Taxonomy is the branch of biological science that is concerned with the classification of organisms. To use birds as an example, all birds are classified into the Class Aves within the Subphylum Vertebrata (which includes all animals with backbones) and the Phylum Chordata (which includes sea squirts as well as vertebrates).
The Class Aves is divided into a number of orders. For example, the Order Gaviiformes includes the loons while the Passeriformes includes all the perching birds. In turn, each order is broken into a number of families. The Corvidae (jays and crows) and the Vireonidae (the vireos) are but two of the many families in the Order Passeriformes. Families are broken down into genera (the singular is genus). Finally, each genus contains one or more species. Following the convention developed by the Swedish taxonomist, Carolus Linnaeus, every species is referred to by its genus and species name. The scientific name of the Black-billed Cuckoo is Coccyzus erythropthalmus. It’s a good thing we have standardized common names for our birds!
Ideally, the taxonomic system should reflect the relatedness of the species within a group of organisms. So, all species that belong to a particular genus are more closely related to each other than they are to other members of their family that are in different genera. Let’s consider the sparrow family, the Emberizidae. Within this family, the White-throated Sparrow and White-crowned Sparrow both belong to the genus Zonotrichia. Our classification suggests these two species are more closely related to each other than either is to the Chipping Sparrow, classified into the genus Spizella. But all the sparrows, classified into many different genera, are all considered more closely related to each other than to any member of another family like the finches (Fringillidae) or tanagers (Thraupidae).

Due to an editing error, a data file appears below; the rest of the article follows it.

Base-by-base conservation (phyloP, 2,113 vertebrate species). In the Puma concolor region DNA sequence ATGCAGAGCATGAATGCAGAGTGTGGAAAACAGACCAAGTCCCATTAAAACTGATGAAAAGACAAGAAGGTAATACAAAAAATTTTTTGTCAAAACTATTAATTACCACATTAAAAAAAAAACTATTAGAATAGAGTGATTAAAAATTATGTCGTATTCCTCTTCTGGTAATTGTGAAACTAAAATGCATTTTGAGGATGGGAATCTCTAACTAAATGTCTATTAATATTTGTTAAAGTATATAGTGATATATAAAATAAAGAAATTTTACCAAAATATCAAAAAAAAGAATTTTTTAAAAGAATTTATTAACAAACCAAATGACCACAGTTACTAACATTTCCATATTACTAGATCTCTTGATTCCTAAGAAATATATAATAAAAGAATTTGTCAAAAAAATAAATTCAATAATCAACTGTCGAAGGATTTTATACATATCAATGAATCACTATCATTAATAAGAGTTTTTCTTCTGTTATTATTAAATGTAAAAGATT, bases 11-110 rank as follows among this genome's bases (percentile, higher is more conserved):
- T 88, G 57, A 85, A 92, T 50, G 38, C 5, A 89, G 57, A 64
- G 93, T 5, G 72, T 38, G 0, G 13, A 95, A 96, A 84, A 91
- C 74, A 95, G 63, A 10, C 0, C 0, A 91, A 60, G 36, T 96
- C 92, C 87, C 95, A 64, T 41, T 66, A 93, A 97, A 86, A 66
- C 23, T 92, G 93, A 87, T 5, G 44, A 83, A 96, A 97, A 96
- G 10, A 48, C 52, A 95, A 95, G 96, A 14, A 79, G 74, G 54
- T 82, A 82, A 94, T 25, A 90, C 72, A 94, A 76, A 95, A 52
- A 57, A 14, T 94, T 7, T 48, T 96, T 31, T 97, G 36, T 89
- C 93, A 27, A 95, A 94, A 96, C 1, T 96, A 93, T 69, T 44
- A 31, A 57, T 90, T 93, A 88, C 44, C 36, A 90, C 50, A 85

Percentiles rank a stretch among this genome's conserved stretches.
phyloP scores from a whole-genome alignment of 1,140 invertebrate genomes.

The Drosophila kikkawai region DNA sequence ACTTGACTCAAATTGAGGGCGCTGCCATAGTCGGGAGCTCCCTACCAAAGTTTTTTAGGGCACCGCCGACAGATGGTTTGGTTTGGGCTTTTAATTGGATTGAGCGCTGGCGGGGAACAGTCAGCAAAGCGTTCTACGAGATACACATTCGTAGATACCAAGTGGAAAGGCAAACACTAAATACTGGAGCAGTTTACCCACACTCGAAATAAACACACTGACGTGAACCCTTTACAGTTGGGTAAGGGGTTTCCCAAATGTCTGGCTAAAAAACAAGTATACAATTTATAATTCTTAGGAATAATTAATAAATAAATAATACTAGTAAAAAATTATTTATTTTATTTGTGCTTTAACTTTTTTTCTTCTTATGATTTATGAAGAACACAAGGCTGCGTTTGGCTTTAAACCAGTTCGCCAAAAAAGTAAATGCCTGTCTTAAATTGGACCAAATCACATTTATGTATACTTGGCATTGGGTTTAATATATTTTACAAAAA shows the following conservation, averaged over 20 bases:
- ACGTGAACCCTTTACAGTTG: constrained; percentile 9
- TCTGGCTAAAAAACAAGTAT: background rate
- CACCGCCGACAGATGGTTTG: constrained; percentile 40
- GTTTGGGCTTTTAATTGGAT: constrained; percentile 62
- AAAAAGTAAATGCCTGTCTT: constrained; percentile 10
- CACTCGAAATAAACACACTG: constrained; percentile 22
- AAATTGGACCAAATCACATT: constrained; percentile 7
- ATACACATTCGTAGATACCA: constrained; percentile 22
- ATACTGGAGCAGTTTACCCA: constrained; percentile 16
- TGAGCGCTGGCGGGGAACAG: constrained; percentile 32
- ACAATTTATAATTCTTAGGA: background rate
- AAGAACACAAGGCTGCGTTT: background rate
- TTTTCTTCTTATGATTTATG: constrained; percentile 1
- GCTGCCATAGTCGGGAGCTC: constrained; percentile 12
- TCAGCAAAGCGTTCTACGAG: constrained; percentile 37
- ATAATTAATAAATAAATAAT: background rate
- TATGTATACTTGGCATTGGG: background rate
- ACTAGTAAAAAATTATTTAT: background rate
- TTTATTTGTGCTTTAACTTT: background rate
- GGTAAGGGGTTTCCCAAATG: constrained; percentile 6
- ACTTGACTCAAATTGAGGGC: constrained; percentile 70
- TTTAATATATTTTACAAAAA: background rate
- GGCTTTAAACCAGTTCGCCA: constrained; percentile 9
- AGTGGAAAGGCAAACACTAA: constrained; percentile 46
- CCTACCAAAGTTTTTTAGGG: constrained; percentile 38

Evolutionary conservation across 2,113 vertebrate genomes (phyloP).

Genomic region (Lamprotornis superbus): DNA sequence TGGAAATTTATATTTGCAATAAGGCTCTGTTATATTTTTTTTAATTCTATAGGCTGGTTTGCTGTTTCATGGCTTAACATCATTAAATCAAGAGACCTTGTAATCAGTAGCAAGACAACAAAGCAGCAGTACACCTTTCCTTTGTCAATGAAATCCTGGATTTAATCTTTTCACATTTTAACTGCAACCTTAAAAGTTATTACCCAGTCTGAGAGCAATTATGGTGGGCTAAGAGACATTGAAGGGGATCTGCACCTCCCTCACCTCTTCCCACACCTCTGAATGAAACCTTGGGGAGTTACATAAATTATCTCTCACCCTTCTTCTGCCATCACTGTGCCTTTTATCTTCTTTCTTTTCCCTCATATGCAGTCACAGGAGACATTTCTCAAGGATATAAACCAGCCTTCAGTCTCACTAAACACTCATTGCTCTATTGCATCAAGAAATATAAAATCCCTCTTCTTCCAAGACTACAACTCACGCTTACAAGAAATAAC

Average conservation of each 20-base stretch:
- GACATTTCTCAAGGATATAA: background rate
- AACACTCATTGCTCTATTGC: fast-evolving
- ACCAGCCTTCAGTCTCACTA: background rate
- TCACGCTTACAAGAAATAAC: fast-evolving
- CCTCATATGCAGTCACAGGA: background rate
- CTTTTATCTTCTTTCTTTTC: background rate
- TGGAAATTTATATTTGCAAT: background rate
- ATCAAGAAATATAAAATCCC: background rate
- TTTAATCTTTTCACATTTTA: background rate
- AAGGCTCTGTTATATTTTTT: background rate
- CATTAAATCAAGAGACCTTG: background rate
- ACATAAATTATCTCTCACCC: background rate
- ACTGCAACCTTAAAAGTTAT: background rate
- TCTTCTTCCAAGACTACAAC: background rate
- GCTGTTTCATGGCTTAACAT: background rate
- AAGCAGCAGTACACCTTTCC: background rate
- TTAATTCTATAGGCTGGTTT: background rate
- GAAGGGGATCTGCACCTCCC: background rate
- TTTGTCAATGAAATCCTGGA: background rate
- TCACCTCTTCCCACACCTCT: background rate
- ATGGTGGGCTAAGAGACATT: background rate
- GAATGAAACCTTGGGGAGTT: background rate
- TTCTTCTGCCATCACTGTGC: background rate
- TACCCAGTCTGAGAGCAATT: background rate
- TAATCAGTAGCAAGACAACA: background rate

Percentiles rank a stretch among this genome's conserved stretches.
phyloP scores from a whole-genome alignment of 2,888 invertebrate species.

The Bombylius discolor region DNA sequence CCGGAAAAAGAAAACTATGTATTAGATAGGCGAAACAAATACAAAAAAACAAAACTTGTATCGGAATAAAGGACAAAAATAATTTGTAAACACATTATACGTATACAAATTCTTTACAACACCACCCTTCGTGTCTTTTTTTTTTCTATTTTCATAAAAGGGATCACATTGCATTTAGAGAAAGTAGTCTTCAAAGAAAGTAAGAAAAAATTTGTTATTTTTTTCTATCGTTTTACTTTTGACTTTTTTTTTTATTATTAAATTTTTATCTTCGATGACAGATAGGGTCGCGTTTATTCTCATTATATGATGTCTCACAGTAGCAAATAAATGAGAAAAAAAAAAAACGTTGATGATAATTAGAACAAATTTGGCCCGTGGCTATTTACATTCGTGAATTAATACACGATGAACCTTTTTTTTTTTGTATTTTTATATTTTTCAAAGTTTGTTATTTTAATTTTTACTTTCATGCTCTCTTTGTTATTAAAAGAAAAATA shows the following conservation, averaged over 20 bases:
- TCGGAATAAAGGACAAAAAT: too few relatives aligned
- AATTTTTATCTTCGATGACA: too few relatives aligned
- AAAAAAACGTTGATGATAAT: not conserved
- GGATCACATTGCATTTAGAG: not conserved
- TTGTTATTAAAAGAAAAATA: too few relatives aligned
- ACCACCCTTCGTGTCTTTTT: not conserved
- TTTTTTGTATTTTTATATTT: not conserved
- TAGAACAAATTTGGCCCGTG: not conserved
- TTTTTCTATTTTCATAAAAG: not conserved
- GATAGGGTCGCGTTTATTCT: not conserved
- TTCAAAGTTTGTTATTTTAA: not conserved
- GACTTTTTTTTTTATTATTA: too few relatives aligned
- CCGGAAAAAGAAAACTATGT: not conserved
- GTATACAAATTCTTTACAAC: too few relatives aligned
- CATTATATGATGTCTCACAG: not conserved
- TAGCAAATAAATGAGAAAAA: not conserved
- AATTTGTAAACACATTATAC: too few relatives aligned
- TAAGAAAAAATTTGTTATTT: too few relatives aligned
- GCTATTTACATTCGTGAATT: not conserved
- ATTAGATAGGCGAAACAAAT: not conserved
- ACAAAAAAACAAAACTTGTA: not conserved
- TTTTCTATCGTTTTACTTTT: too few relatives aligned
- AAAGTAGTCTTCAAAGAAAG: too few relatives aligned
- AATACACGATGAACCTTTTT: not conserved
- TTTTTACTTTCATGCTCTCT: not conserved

Of all the different levels of a taxonomic system, the species is the only one that is defined by nature. We have techniques that allow us to determine if a population of organisms constitutes a species. All of the other levels are defined by humans. There is no formal definition of what constitutes a genus or a family or an order.
Taxonomy operates on a system of priority. The first classification of a group of organisms is the one that is usually followed. Revisions to taxonomy can be published to reflect better understanding and new discoveries but such revisions have to be reviewed and approved by other taxonomists before an older taxonomy can be changed. As an example, barnacles used to be classified in the Phylum Mollusca, the group that contains snails, clams and squids. Like most mollusks, barnacles have a calcareous shell around the body. Careful examination of the internal structures of barnacles showed them to be crustaceans, more closely related to lobsters, shrimp and crabs. Barnacles were re-classified into the Phylum Arthropoda. The rapid increase in our knowledge of DNA sequences of many organisms has caused us to revise many taxonomic classifications.
Different groups of organisms were originally classified by different taxonomists. Each taxonomist had a subjective notion of how similar species should be to allow them to be classified into the same genus. There are 500 species of marine tropical snails called cone shells. All 500 of these species are classified into the genus Conus. The frog genus Pristimantis contains over 400 species of frogs native to South America and northern Central America. Different taxonomists might have defined each genus more narrowly and might have established ten or more genera for the same groups of species. At the other extreme, some species are considered so distinctive that they are put into their own genus. The Gray Hawk is the only species in the genus Asturina. The distinctive Shoebill from Africa is not only the sole species in its genus but the only member of the family Balaenicipitidae. The Black Skimmer is one of only three species in the family Ryncopidae. Birds are split into smaller genera than many other groups of organisms.
In the end, taxonomy is a way of organizing earth’s biodiversity. A taxonomic system is really a collection of pigeonholes, nested within larger pigeonholes. It is up to each taxonomist to decide how large a genus pigeonhole or a family pigeonhole should be. In other words, all taxonomic units above the level of the species are artificial groupings created by taxonomists.
We recognize the species level as the base of all taxonomy. Species are not artificial units created by scientists but groups determined by the biology of the organisms. However, recognizing a species is tricky and often controversial. We’ll jump into that fray in the next column.
[Originally published on November 15, 2009]